Research Article: Self-perceived care needs in older adults with joint pain and comorbidity

Date Published: July 7, 2017

Publisher: Springer International Publishing

Author(s): Lotte A. H. Hermsen, Emiel O. Hoogendijk, Johannes C. van der Wouden, Martin Smalbrugge, Stephanie S. Leone, Henriëtte E. van der Horst, Joost Dekker.


The aim of this study was to explore self-perceived care needs and determinants of identified needs in older adults with joint pain and comorbidity.

This is a cross-sectional study using baseline data from a cohort study of older adults in the Netherlands (≥65 years) with joint pain and comorbidity (n = 407). We used the Camberwell Assessment of Need for the Elderly (CANE) to assess self-perceived care needs. Regression analyses were conducted to examine the associations between needs and sociodemographic factors (age, gender, partner status and educational level), physical factors (pain intensity, comorbidity, frailty and physical functioning) and psychosocial factors (anxiety, depression and social support).

Older adults with joint pain and comorbidity reported on average 4.0 care needs out of 13 CANE items, of which 0.3 were unmet. High levels of environmental and physical needs were reported, such as needs with regard to physical illness (91%), household (61%) and mobility/falls (53%). However, most of these needs were met. Only few people reported psychosocial needs, but a large proportion of these needs was unmet, especially regarding company (66.7%) and daytime activities (37%). Psychosocial needs were more often present in frail participants (OR 2.40, 95% CI 1.25–4.61), and those with less perceived social support (OR 1.05, 95% CI 1.01–1.08) and more depressive symptoms (OR 1.17, 95% CI 1.07–1.26).

Unmet needs are mainly present in the psychosocial domain. Specific attention targeted at these unmet needs may improve psychosocial well-being of older adults with joint pain and comorbidity.

Partial Text

In later life, joint pain is a common complaint. Previous research showed that 68–85% of older adults with joint pain also have at least one other chronic disease (comorbidity), like diabetes or ischemic heart disease [1, 2]. The distinct consequences of joint pain and those of several other health conditions such as disability are well documented [3, 4]. However, less is known about the impact of joint pain, in the presence of comorbidity, on levels of functioning and subsequent care needs of this specific population. Identifying care needs is regarded as an essential first step in optimizing health care, as it facilitates the implementation of early treatment strategies that aim to improve health, physical functioning and quality of life and subsequently can prevent or delay deterioration in functioning, hospital (re)admission, placement in nursing homes and mortality [5–8]. Therefore, it is important to assess the needs of older adults with joint pain and comorbidity [9, 10].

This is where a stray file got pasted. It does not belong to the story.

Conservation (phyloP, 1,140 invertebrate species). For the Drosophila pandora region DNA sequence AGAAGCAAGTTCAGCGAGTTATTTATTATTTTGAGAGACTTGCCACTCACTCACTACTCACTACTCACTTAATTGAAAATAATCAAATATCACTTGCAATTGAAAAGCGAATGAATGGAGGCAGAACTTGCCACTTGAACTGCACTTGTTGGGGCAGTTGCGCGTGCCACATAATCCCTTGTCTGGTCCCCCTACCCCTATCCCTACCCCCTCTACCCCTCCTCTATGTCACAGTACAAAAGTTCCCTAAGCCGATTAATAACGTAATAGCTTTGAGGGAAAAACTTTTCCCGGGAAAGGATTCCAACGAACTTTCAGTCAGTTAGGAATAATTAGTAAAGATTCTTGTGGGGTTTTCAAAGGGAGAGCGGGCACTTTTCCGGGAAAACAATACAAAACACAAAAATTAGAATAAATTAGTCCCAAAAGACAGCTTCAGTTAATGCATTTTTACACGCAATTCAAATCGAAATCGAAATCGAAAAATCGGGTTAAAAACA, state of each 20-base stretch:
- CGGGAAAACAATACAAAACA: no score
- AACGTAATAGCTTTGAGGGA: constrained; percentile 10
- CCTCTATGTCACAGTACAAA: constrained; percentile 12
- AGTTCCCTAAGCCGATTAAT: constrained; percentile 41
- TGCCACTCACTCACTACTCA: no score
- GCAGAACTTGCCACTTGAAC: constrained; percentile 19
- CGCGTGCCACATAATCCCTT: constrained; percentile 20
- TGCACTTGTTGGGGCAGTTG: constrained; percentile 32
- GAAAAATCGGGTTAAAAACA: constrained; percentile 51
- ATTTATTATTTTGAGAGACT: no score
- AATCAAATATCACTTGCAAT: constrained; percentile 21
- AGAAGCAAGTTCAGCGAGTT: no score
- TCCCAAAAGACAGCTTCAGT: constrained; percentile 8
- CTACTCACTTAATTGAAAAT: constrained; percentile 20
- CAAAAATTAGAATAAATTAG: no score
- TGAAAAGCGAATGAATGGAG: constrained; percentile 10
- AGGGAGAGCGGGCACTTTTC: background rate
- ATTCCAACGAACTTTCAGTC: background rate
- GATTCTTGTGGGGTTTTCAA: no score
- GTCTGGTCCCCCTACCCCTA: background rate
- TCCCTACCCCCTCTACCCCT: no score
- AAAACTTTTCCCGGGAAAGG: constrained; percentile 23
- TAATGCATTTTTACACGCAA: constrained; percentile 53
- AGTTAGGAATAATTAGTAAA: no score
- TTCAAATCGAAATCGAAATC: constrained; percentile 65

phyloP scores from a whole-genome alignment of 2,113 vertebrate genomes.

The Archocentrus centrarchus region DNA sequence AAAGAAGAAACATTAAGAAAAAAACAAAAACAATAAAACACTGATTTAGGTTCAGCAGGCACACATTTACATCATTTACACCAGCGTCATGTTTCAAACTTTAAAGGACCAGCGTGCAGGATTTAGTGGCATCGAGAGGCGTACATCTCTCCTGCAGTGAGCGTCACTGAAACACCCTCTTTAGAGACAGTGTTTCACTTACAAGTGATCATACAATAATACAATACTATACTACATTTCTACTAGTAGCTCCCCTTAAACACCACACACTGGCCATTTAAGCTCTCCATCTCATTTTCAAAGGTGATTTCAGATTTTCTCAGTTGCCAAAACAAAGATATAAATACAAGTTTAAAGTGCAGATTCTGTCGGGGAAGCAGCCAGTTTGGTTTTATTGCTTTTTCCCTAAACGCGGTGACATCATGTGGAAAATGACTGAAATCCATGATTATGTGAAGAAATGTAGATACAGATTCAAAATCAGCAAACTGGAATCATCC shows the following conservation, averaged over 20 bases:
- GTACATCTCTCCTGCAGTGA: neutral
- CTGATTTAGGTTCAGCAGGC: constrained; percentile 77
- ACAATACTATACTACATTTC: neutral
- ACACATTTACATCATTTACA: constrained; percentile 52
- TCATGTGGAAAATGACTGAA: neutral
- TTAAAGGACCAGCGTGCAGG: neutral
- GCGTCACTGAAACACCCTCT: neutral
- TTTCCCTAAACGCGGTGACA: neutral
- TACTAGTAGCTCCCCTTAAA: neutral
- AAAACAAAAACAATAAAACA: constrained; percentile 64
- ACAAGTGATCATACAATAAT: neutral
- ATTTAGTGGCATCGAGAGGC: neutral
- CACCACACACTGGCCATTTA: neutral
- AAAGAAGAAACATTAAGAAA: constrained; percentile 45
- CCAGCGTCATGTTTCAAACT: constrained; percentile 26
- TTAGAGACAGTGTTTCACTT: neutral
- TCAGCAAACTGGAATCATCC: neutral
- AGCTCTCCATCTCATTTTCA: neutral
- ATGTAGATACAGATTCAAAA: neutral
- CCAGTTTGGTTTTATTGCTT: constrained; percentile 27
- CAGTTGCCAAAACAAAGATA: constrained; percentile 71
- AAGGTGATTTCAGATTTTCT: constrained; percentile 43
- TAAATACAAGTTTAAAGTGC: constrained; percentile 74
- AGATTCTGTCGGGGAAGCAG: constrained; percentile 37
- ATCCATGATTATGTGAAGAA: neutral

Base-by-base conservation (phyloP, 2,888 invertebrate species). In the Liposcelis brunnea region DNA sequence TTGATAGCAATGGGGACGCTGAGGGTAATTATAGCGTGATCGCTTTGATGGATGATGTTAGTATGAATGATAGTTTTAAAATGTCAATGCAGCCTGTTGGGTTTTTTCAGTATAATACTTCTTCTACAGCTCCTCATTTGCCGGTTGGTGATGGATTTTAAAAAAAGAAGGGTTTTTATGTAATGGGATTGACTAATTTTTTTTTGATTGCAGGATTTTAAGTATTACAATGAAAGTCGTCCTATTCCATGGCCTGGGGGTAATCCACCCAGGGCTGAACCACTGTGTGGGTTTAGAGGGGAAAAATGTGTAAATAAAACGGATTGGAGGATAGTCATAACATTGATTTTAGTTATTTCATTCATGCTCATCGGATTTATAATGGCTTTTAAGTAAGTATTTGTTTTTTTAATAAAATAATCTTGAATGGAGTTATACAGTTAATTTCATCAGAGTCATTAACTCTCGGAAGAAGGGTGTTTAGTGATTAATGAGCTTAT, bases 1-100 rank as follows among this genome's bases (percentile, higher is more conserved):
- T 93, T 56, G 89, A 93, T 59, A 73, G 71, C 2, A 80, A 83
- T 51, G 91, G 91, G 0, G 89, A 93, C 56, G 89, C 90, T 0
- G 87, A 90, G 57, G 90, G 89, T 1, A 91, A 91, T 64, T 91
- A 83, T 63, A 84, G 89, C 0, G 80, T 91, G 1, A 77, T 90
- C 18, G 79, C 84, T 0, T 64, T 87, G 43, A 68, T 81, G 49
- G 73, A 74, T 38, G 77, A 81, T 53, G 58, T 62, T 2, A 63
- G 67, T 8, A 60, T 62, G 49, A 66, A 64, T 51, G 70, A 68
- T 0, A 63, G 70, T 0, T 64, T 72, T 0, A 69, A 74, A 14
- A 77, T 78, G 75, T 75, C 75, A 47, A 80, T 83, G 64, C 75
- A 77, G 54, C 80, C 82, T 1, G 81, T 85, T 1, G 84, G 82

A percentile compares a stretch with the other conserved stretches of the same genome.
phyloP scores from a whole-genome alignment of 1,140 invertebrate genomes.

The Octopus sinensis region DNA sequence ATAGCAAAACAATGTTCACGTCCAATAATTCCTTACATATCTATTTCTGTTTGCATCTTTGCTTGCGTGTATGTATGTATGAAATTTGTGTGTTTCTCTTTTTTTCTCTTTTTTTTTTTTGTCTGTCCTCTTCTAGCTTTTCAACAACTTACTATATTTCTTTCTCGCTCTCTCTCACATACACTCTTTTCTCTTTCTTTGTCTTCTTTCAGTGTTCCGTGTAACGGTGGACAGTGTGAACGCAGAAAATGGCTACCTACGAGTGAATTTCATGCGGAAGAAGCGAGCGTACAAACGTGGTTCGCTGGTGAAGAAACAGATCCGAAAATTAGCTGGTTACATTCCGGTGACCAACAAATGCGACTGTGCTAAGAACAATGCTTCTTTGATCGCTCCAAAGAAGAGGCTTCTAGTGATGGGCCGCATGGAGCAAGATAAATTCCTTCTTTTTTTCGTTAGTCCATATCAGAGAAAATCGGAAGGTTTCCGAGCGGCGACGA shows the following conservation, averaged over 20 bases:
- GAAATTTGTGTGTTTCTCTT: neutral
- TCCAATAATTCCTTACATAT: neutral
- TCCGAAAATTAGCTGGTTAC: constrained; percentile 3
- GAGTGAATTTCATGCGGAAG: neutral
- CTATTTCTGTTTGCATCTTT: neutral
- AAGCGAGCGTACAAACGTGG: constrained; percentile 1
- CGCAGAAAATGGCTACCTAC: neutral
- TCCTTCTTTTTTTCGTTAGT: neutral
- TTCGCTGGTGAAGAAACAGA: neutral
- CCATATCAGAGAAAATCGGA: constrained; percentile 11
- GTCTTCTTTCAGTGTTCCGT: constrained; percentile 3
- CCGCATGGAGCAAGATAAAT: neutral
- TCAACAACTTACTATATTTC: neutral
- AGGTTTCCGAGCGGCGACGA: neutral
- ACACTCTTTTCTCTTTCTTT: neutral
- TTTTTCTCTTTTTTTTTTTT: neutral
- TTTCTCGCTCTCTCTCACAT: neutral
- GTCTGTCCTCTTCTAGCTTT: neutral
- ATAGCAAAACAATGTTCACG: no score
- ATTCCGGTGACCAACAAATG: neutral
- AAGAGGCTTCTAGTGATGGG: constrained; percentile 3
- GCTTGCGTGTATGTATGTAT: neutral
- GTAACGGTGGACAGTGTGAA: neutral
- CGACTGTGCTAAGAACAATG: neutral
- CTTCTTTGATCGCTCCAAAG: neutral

The baseline characteristics of the 407 participants are outlined in Table 1. Our sample was on average 76.8 years old (range 65.2–92.8) and about 62% was female. About 60% of the participants lived together with someone else, mostly their partner. The mean number of joint pain sites was 4.0 (SD 1.9); worse pain was most often reported in the back (27%), knee (18%), hand/wrist (15%) or hip (13%). Furthermore, almost half had more than two chronic diseases. The top ten of comorbid conditions included ischemic heart disease (62%), diabetes (37%), asthma or COPD (28%), cerebrovascular disease (24%), hearing problems (20%), malignancies (15%), chronic thyroid disorder (13%), peripheral arterial heart disease (12%), dizziness (9%) and visual problems (8%).

In this study, we explored self-perceived care needs and factors that are related to identified needs in older adults with joint pain and comorbidity. Our sample reported an average of 4.0 needs on 13 care items, mostly in the physical and environmental domains. The multivariable models showed that participants who were older, female, frail, had more chronic diseases or poor physical functioning reported more environmental and physical needs, of which especially poor physical functioning was related to more unmet needs. However, most needs in these domains were met. In contrast, although only few people reported psychosocial needs, a large proportion of these needs were unmet. It were especially the participants who lived alone, perceived less social support and reported more depressive symptoms that had more psychosocial needs.




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